Devolution and the politics of development in Northern Ireland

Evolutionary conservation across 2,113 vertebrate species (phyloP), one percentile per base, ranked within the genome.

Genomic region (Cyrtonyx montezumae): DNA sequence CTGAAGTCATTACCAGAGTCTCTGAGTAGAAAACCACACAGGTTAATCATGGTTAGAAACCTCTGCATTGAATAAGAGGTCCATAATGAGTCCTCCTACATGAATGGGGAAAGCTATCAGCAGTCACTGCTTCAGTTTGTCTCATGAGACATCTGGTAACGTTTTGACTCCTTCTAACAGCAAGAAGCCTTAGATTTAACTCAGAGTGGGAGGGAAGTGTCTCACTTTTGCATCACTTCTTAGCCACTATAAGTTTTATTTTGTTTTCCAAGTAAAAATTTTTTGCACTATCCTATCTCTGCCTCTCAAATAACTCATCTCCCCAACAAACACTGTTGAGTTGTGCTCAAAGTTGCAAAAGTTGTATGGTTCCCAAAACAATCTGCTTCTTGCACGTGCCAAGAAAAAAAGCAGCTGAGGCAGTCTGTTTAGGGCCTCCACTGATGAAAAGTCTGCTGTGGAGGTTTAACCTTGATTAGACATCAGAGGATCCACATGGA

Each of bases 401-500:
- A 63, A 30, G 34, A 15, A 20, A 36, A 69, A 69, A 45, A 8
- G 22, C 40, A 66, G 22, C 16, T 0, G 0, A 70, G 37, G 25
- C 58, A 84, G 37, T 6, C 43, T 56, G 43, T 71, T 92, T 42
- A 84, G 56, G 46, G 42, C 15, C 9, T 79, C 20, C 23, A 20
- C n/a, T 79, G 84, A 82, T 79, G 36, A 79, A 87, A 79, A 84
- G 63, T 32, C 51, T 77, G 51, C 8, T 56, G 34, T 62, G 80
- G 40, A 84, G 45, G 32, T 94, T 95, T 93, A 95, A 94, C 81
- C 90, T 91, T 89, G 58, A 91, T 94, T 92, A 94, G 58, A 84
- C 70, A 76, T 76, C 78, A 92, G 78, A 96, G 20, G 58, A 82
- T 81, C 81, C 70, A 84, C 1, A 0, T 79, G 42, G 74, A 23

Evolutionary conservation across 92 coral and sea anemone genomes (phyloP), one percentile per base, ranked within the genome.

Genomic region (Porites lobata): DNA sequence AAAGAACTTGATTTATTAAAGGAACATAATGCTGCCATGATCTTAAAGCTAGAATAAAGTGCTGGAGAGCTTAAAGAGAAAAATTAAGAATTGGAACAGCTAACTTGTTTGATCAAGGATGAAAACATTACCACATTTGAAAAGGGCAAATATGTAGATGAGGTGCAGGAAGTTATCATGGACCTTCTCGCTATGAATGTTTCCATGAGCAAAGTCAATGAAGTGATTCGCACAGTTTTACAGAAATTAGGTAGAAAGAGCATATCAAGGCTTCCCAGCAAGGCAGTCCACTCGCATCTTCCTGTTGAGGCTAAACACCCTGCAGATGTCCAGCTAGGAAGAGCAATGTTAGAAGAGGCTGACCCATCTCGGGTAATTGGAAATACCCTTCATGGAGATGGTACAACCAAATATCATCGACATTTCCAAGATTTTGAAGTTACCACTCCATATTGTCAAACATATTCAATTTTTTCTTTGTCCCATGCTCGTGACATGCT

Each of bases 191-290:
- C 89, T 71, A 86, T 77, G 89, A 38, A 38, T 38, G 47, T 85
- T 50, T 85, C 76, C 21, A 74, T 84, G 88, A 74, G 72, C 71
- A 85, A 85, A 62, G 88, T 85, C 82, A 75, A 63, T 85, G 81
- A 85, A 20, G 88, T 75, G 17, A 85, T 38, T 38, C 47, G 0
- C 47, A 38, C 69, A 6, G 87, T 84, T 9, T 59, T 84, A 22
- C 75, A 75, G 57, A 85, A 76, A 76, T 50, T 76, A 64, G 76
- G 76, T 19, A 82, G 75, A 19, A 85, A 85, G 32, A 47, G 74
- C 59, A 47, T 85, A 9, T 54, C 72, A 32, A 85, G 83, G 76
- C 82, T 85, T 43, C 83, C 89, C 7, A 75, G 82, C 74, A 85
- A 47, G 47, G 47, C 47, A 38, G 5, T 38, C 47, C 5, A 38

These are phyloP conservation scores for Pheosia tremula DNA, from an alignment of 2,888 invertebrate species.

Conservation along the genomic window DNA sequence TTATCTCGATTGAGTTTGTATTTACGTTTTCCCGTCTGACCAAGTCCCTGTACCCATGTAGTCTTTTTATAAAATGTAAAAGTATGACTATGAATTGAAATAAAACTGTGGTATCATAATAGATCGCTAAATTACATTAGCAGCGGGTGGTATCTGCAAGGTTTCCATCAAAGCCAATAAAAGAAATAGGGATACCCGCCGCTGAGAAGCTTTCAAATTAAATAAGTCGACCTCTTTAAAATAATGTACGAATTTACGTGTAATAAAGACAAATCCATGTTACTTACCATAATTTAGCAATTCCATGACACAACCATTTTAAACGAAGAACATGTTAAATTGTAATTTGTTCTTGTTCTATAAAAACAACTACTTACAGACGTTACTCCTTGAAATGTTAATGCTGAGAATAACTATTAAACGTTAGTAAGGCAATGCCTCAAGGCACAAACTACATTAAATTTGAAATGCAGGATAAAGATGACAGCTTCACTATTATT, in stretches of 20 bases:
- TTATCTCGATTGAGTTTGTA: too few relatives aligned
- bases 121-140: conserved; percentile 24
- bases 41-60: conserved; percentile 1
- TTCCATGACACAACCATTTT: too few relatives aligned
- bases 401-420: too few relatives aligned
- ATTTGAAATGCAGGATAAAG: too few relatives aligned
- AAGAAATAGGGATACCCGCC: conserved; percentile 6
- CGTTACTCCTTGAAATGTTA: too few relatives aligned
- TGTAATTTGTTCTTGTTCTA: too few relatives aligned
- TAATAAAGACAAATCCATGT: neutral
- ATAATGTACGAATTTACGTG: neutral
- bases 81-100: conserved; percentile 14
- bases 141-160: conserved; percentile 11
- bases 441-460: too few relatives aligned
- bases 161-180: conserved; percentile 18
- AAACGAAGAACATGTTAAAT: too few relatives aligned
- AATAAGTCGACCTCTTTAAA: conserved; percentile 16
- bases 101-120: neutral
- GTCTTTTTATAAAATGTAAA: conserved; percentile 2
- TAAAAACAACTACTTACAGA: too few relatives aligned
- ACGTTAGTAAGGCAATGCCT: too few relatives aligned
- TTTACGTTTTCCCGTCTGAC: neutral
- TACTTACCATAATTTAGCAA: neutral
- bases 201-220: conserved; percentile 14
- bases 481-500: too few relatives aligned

The reintroduction of devolution in Northern Ireland is widely interpreted as the working out of the Belfast Agreement (1998) which aimed to embed political consensus in shared institutions of the state. However, such analysis tends to be limited with regard to wider political economy readings of the devolution project and historic struggles to find an appropriate institutional fix to manage different forms of crisis. Peace and stability have, it is argued, permitted Northern Ireland’s reentry to global markets and circuits of capital with new governance structures being assembled to reconfigure ‘postconflict’ economic space. We argue that the onset of devolution has promoted a mix between ethnosectarian resource competition and a constantly expanding neoliberal model of governance. Devolved neoliberal structures that sustain social polarisation may perpetuate strategies of resistance that could cut across and challenge ethnosectarian politics and deepening social segregation.
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